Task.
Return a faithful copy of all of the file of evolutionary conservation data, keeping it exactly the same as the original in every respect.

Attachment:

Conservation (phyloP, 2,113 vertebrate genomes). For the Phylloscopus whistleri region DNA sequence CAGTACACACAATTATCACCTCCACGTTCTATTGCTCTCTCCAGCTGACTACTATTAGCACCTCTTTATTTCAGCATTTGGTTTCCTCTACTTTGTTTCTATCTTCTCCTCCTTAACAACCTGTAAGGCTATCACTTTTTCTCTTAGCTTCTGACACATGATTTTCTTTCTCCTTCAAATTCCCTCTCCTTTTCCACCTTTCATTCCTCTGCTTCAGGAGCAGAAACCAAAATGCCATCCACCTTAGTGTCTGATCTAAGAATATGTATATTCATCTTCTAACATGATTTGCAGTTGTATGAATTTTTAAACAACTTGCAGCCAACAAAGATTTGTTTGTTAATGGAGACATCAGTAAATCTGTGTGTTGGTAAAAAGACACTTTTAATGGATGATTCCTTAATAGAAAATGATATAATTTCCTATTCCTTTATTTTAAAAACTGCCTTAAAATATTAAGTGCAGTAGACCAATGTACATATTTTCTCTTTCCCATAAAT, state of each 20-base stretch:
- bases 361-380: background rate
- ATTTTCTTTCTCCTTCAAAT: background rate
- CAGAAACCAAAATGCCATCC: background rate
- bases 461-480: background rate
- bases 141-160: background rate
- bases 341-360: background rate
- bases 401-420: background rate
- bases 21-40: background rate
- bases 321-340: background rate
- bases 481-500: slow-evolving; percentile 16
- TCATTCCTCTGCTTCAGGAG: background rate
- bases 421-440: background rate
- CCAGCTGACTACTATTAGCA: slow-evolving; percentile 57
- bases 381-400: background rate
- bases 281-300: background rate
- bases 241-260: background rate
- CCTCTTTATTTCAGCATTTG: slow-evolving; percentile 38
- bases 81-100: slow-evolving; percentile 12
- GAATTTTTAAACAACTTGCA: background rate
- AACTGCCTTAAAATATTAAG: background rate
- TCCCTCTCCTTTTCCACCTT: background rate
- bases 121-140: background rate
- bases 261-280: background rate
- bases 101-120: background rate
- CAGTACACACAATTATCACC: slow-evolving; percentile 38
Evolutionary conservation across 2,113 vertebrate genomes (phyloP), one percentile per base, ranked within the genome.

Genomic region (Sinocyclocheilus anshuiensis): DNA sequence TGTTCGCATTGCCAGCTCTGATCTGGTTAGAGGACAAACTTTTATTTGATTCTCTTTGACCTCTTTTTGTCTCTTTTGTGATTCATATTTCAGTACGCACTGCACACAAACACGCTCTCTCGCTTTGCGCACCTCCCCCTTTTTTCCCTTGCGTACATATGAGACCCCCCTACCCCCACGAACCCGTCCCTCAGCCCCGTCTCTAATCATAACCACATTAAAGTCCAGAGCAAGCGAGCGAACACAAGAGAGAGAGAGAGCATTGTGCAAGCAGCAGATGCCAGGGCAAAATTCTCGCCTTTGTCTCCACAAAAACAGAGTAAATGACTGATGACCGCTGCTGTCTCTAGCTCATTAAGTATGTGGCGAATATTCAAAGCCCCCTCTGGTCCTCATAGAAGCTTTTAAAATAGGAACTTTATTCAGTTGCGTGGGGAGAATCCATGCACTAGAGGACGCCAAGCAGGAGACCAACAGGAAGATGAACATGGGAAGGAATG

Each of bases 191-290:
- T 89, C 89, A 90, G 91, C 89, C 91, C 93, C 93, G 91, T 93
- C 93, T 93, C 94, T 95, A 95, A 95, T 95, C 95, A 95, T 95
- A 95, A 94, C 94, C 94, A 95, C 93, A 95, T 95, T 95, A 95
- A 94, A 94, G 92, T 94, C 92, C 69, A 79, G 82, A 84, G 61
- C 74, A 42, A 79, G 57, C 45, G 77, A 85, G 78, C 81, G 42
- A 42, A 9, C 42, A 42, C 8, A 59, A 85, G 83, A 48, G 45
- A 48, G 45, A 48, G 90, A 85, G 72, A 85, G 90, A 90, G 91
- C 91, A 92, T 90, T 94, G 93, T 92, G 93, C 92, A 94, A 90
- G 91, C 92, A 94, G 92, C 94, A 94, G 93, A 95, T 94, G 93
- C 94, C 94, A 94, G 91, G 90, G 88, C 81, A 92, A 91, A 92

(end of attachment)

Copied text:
Conservation (phyloP, 2,113 vertebrate genomes). For the Phylloscopus whistleri region DNA sequence CAGTACACACAATTATCACCTCCACGTTCTATTGCTCTCTCCAGCTGACTACTATTAGCACCTCTTTATTTCAGCATTTGGTTTCCTCTACTTTGTTTCTATCTTCTCCTCCTTAACAACCTGTAAGGCTATCACTTTTTCTCTTAGCTTCTGACACATGATTTTCTTTCTCCTTCAAATTCCCTCTCCTTTTCCACCTTTCATTCCTCTGCTTCAGGAGCAGAAACCAAAATGCCATCCACCTTAGTGTCTGATCTAAGAATATGTATATTCATCTTCTAACATGATTTGCAGTTGTATGAATTTTTAAACAACTTGCAGCCAACAAAGATTTGTTTGTTAATGGAGACATCAGTAAATCTGTGTGTTGGTAAAAAGACACTTTTAATGGATGATTCCTTAATAGAAAATGATATAATTTCCTATTCCTTTATTTTAAAAACTGCCTTAAAATATTAAGTGCAGTAGACCAATGTACATATTTTCTCTTTCCCATAAAT, state of each 20-base stretch:
- bases 361-380: background rate
- ATTTTCTTTCTCCTTCAAAT: background rate
- CAGAAACCAAAATGCCATCC: background rate
- bases 461-480: background rate
- bases 141-160: background rate
- bases 341-360: background rate
- bases 401-420: background rate
- bases 21-40: background rate
- bases 321-340: background rate
- bases 481-500: slow-evolving; percentile 16
- TCATTCCTCTGCTTCAGGAG: background rate
- bases 421-440: background rate
- CCAGCTGACTACTATTAGCA: slow-evolving; percentile 57
- bases 381-400: background rate
- bases 281-300: background rate
- bases 241-260: background rate
- CCTCTTTATTTCAGCATTTG: slow-evolving; percentile 38
- bases 81-100: slow-evolving; percentile 12
- GAATTTTTAAACAACTTGCA: background rate
- AACTGCCTTAAAATATTAAG: background rate
- TCCCTCTCCTTTTCCACCTT: background rate
- bases 121-140: background rate
- bases 261-280: background rate
- bases 101-120: background rate
- CAGTACACACAATTATCACC: slow-evolving; percentile 38
Evolutionary conservation across 2,113 vertebrate genomes (phyloP), one percentile per base, ranked within the genome.

Genomic region (Sinocyclocheilus anshuiensis): DNA sequence TGTTCGCATTGCCAGCTCTGATCTGGTTAGAGGACAAACTTTTATTTGATTCTCTTTGACCTCTTTTTGTCTCTTTTGTGATTCATATTTCAGTACGCACTGCACACAAACACGCTCTCTCGCTTTGCGCACCTCCCCCTTTTTTCCCTTGCGTACATATGAGACCCCCCTACCCCCACGAACCCGTCCCTCAGCCCCGTCTCTAATCATAACCACATTAAAGTCCAGAGCAAGCGAGCGAACACAAGAGAGAGAGAGAGCATTGTGCAAGCAGCAGATGCCAGGGCAAAATTCTCGCCTTTGTCTCCACAAAAACAGAGTAAATGACTGATGACCGCTGCTGTCTCTAGCTCATTAAGTATGTGGCGAATATTCAAAGCCCCCTCTGGTCCTCATAGAAGCTTTTAAAATAGGAACTTTATTCAGTTGCGTGGGGAGAATCCATGCACTAGAGGACGCCAAGCAGGAGACCAACAGGAAGATGAACATGGGAAGGAATG

Each of bases 191-290:
- T 89, C 89, A 90, G 91, C 89, C 91, C 93, C 93, G 91, T 93
- C 93, T 93, C 94, T 95, A 95, A 95, T 95, C 95, A 95, T 95
- A 95, A 94, C 94, C 94, A 95, C 93, A 95, T 95, T 95, A 95
- A 94, A 94, G 92, T 94, C 92, C 69, A 79, G 82, A 84, G 61
- C 74, A 42, A 79, G 57, C 45, G 77, A 85, G 78, C 81, G 42
- A 42, A 9, C 42, A 42, C 8, A 59, A 85, G 83, A 48, G 45
- A 48, G 45, A 48, G 90, A 85, G 72, A 85, G 90, A 90, G 91
- C 91, A 92, T 90, T 94, G 93, T 92, G 93, C 92, A 94, A 90
- G 91, C 92, A 94, G 92, C 94, A 94, G 93, A 95, T 94, G 93
- C 94, C 94, A 94, G 91, G 90, G 88, C 81, A 92, A 91, A 92